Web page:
Just how hard is it to get a plug on TV programmes?

In ITV1’s Emmerdale on Friday, viewers were treated to a succession of product plugs, for Gillette razors, Aquafresh toothpaste, the Renault Mégane and the latest Nokia phone. Not in the ad breaks, but in the programme itself.

Product placement is officially banned on British TV, but there are agencies whose job it is to make sure brands get seen – and The Sunday Times claims to have exposed some very shady practice

In ITV1’s Emmerdale on Friday, viewers were treated to a succession of product plugs, for Gillette razors, Aquafresh toothpaste, the Renault Mégane and the latest Nokia phone. Not in the ad breaks, but in the programme itself.

On Sunday, the BBC was accused of doing much the same, plugging products in dramas ranging from Spooks to Murphy’s Law and Hotel Babylon.

Neither broadcaster is allowed to do so under current rules.

The difference was that the Emmerdale episode had been mocked up for a debate on product placement at the Royal Television Society Convention in Cambridge, prompted by Ofcom’s forthcoming consultation into whether product placement should be allowed.

By contrast, the BBC products were seen by millions, according to allegations in The Sunday Times, which are now being investigated by the corporation.

Product placement has been around for almost as long as TV, although in this country it doesn’t involve a formal contract between advertiser and broadcaster. Legend has it that the deal often consists of a fistful of fivers between a middleman and one of the production team, to ensure a product is facing the camera and lingers in shot longer than is quite necessary. But there are also agencies that are paid by advertisers to supply products free of charge for productions – a practice they maintain is quite legitimate.

The BBC’s position is relatively clear. Its editorial guidelines prohibit product placement: “We must never include a product or service in sound or vision in return for cash, services or any consideration in kind. This is product placement. It is illegal to make any such arrangements in the EU.”

But the guidelines also say: “We need to be able to reflect the real world and this will involve referring to commercial products, organisations and services in our output.”

The Sunday Times claims the rules are being broken. It says the head of a production company making a new programme for the BBC allegedly agreed to place a bottle of beer in a prominent position after being approached by two “businessmen”. In fact, they were undercover reporters and the beer was fictitious. The paper also spoke to two product placement agents, who claimed it was easy to get their clients’ products into BBC programmes. They said one drama prop master “appeared oblivious to the BBC guidelines”.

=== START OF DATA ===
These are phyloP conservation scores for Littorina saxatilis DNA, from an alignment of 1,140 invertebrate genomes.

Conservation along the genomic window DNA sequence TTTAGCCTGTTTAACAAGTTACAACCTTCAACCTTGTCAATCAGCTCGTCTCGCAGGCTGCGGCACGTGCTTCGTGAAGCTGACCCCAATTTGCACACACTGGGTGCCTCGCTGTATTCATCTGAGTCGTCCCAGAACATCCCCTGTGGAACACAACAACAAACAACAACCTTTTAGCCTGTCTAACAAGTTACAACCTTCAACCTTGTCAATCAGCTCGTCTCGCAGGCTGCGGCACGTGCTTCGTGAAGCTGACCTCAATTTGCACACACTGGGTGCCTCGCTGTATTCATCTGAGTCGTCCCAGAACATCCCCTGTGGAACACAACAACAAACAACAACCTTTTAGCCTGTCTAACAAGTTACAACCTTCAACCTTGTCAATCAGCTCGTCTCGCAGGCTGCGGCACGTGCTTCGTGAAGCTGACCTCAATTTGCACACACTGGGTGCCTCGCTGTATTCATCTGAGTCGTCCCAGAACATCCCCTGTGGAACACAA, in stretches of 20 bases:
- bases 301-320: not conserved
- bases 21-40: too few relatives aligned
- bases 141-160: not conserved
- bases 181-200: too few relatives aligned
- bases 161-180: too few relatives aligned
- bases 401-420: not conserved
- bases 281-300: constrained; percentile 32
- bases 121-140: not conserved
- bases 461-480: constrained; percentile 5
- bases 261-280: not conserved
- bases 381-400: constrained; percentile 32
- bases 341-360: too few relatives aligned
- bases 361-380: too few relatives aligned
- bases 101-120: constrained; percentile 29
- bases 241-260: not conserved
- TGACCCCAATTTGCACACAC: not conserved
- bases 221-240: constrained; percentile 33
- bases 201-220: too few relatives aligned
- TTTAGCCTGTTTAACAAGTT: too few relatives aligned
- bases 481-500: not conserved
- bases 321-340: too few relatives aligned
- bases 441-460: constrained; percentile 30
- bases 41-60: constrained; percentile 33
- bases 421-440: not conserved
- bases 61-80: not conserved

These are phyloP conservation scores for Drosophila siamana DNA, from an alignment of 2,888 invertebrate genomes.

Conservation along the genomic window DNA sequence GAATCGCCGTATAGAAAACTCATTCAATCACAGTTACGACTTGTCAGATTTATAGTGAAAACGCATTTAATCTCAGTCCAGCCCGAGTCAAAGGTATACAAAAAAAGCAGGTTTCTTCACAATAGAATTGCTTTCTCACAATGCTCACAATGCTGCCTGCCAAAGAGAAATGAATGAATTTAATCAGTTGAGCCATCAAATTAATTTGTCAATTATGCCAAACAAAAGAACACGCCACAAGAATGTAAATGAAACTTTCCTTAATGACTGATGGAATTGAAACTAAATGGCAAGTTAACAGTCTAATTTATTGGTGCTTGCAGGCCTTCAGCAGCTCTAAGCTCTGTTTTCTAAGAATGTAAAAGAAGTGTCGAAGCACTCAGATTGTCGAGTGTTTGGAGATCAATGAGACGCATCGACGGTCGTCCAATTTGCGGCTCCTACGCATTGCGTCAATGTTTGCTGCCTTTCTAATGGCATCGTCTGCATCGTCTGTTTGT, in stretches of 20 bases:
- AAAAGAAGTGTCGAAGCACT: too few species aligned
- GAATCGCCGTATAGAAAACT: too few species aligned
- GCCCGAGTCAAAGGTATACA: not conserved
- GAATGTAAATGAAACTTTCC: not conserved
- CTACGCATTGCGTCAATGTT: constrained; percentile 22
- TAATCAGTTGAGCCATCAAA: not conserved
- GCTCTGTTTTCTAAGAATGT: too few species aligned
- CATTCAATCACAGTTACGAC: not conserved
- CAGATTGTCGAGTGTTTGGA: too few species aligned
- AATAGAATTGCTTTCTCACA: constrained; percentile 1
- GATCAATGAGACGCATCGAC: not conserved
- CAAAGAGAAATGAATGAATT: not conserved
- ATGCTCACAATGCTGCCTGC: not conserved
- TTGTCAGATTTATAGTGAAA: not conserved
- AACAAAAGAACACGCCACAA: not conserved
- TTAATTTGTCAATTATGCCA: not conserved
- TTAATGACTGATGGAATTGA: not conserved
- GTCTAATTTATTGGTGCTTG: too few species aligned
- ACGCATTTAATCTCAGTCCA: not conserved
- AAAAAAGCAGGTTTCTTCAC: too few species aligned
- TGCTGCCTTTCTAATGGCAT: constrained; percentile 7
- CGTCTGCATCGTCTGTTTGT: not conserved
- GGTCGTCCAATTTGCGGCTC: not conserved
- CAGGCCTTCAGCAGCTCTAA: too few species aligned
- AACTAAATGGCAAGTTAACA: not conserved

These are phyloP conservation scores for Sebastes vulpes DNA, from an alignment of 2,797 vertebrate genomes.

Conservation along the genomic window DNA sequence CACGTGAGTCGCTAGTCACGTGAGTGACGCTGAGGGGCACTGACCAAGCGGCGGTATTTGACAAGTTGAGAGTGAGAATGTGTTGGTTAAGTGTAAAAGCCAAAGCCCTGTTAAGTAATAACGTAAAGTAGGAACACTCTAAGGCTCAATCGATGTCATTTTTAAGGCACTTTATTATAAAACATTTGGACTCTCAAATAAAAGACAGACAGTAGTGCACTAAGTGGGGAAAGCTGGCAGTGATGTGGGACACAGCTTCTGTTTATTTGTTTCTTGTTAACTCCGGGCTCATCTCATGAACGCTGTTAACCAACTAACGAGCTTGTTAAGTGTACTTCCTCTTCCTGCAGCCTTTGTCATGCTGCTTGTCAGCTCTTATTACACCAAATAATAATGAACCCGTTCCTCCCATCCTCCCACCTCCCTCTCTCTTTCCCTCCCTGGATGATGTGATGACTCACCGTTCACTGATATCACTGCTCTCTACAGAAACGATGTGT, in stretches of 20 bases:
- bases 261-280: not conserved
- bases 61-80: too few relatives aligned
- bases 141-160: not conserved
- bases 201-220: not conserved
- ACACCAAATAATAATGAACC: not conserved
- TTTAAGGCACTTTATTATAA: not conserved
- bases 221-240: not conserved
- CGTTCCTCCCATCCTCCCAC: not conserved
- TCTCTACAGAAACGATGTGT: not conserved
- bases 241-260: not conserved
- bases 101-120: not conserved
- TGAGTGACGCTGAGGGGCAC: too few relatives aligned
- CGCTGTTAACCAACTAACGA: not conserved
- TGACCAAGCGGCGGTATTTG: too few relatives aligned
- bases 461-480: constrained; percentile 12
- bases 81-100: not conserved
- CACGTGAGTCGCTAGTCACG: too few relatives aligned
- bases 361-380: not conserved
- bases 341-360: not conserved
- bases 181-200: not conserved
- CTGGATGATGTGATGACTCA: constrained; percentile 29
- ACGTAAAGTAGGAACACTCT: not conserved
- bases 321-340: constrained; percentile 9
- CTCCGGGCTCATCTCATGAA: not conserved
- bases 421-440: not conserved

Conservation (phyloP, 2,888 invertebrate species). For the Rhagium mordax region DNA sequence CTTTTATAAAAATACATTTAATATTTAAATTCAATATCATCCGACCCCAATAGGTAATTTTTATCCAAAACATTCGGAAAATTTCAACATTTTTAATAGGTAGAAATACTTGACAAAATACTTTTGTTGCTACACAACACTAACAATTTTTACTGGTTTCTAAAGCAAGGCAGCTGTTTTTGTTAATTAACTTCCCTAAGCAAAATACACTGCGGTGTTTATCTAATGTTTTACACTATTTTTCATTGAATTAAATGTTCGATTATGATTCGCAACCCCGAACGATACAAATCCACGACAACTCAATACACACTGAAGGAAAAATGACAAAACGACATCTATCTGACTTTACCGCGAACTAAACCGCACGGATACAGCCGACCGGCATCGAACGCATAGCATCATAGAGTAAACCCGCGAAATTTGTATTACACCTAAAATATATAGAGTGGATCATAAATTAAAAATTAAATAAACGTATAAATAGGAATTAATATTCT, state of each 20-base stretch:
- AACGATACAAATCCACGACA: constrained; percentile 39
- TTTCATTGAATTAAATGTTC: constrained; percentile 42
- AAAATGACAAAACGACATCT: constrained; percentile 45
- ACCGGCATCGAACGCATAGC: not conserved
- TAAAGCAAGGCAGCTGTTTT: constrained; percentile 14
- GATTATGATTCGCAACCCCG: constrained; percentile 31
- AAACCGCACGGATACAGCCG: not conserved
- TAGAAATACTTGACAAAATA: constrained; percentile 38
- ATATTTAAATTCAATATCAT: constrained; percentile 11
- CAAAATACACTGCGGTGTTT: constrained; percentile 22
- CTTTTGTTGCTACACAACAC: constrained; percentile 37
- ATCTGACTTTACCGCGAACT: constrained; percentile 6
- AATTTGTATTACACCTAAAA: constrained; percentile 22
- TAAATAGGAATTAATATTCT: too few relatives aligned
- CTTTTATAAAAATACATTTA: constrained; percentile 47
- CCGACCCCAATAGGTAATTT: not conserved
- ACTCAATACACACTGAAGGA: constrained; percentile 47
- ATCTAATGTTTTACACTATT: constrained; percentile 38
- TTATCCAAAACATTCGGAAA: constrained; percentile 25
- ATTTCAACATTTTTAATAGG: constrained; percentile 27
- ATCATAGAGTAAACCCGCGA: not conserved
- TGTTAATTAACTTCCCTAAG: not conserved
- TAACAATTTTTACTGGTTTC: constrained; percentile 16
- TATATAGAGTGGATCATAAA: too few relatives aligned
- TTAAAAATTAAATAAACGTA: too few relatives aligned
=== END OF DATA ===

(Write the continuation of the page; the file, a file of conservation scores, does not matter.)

The BBC launched an immediate investigation, saying it took any breaches of its guidelines very seriously.

But one of those quoted in The Sunday Times has publicly defended his actions. Darryl Collis, the managing director of Seesaw Media, a specialist product placement agency, told Radio 4’s PM programme: “We are retained by a variety of products with the aim of increasing exposure for them on programmes. Like a PR agency or any other marketing agency, we represent brands and the programme-makers are aware that these are available if a scripted scene needs it.”

Collis said there were two key issues: “No payment is changing hands – we simply provide products free of charge to programmes if they need them. And we don’t push it. We never guarantee anything – we can’t, we don’t push the product in that way.”

Even if no payment has changed hands, there is another issue. The product must not be given “undue prominence” on the screen or in dialogue.

The BBC guidelines say: “We must avoid any undue prominence or giving the impression that we are promoting or endorsing products, organisations or services. To achieve this we must: ensure that references to trade names, brand names and slogans are clearly editorially justified; not linger on brand names or logos and use verbal references sparingly unless there are very strong journalistic reasons for repeated references to a brand; not accept free or reduced cost products or services in return for on-air or online credits, hotlinks or off-air marketing.”

So why is Ofcom considering lifting the ban on product placement? It cites “the pressure on traditional broadcast advertising as a key source of funding for commercial broadcasters”. Budgets are being squeezed, so TV companies need to look for other ways to keep advertisers on their airwaves.

At the RTS Convention, Unilever vice-president of global marketing Alan Rutherford spelled out the problem: “Globally, our spending on TV advertising has gone down by 20 per cent in three years,” he said. “Advertisers have got to follow the viewers, and we’re now spending more on posters, online and relationship marketing.”

But Channel 4 chief executive Andy Duncan, formerly head of marketing at Unilever, said product placement wasn’t the right way to keep advertisers on TV: “If Unilever, Nestlé or Ford start paying millions for product placement, they will want to shape the content. There’s no doubt about it.”

The reports of the BBC investigation and the Ofcom review will make fascinating reading.

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